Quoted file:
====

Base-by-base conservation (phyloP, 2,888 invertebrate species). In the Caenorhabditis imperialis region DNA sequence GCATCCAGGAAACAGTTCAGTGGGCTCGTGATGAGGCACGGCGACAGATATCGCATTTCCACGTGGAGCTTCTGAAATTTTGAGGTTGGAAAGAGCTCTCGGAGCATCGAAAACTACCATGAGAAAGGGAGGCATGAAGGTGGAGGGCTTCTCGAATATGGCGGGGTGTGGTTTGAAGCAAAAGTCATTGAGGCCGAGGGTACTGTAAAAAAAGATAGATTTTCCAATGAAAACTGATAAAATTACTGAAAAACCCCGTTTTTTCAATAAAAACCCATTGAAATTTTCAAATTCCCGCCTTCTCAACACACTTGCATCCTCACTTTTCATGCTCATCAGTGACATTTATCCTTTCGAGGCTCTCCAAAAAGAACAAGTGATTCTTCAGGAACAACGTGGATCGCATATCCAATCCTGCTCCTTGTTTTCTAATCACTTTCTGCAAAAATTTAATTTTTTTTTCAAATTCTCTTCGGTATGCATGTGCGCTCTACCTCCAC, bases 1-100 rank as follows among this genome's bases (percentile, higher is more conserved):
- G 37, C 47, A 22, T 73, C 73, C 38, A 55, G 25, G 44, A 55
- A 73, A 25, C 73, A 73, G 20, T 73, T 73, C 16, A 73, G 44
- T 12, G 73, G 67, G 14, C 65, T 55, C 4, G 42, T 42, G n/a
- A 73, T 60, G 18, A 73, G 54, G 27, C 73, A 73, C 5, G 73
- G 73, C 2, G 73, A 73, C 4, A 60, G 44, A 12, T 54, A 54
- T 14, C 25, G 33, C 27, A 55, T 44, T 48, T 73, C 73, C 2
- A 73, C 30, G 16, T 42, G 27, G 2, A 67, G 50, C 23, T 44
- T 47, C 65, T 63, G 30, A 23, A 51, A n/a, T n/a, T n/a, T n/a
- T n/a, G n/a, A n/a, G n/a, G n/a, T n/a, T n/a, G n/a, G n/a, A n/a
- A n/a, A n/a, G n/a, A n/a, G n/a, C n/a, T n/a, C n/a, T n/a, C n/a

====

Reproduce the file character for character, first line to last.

Base-by-base conservation (phyloP, 2,888 invertebrate species). In the Caenorhabditis imperialis region DNA sequence GCATCCAGGAAACAGTTCAGTGGGCTCGTGATGAGGCACGGCGACAGATATCGCATTTCCACGTGGAGCTTCTGAAATTTTGAGGTTGGAAAGAGCTCTCGGAGCATCGAAAACTACCATGAGAAAGGGAGGCATGAAGGTGGAGGGCTTCTCGAATATGGCGGGGTGTGGTTTGAAGCAAAAGTCATTGAGGCCGAGGGTACTGTAAAAAAAGATAGATTTTCCAATGAAAACTGATAAAATTACTGAAAAACCCCGTTTTTTCAATAAAAACCCATTGAAATTTTCAAATTCCCGCCTTCTCAACACACTTGCATCCTCACTTTTCATGCTCATCAGTGACATTTATCCTTTCGAGGCTCTCCAAAAAGAACAAGTGATTCTTCAGGAACAACGTGGATCGCATATCCAATCCTGCTCCTTGTTTTCTAATCACTTTCTGCAAAAATTTAATTTTTTTTTCAAATTCTCTTCGGTATGCATGTGCGCTCTACCTCCAC, bases 1-100 rank as follows among this genome's bases (percentile, higher is more conserved):
- G 37, C 47, A 22, T 73, C 73, C 38, A 55, G 25, G 44, A 55
- A 73, A 25, C 73, A 73, G 20, T 73, T 73, C 16, A 73, G 44
- T 12, G 73, G 67, G 14, C 65, T 55, C 4, G 42, T 42, G n/a
- A 73, T 60, G 18, A 73, G 54, G 27, C 73, A 73, C 5, G 73
- G 73, C 2, G 73, A 73, C 4, A 60, G 44, A 12, T 54, A 54
- T 14, C 25, G 33, C 27, A 55, T 44, T 48, T 73, C 73, C 2
- A 73, C 30, G 16, T 42, G 27, G 2, A 67, G 50, C 23, T 44
- T 47, C 65, T 63, G 30, A 23, A 51, A n/a, T n/a, T n/a, T n/a
- T n/a, G n/a, A n/a, G n/a, G n/a, T n/a, T n/a, G n/a, G n/a, A n/a
- A n/a, A n/a, G n/a, A n/a, G n/a, C n/a, T n/a, C n/a, T n/a, C n/a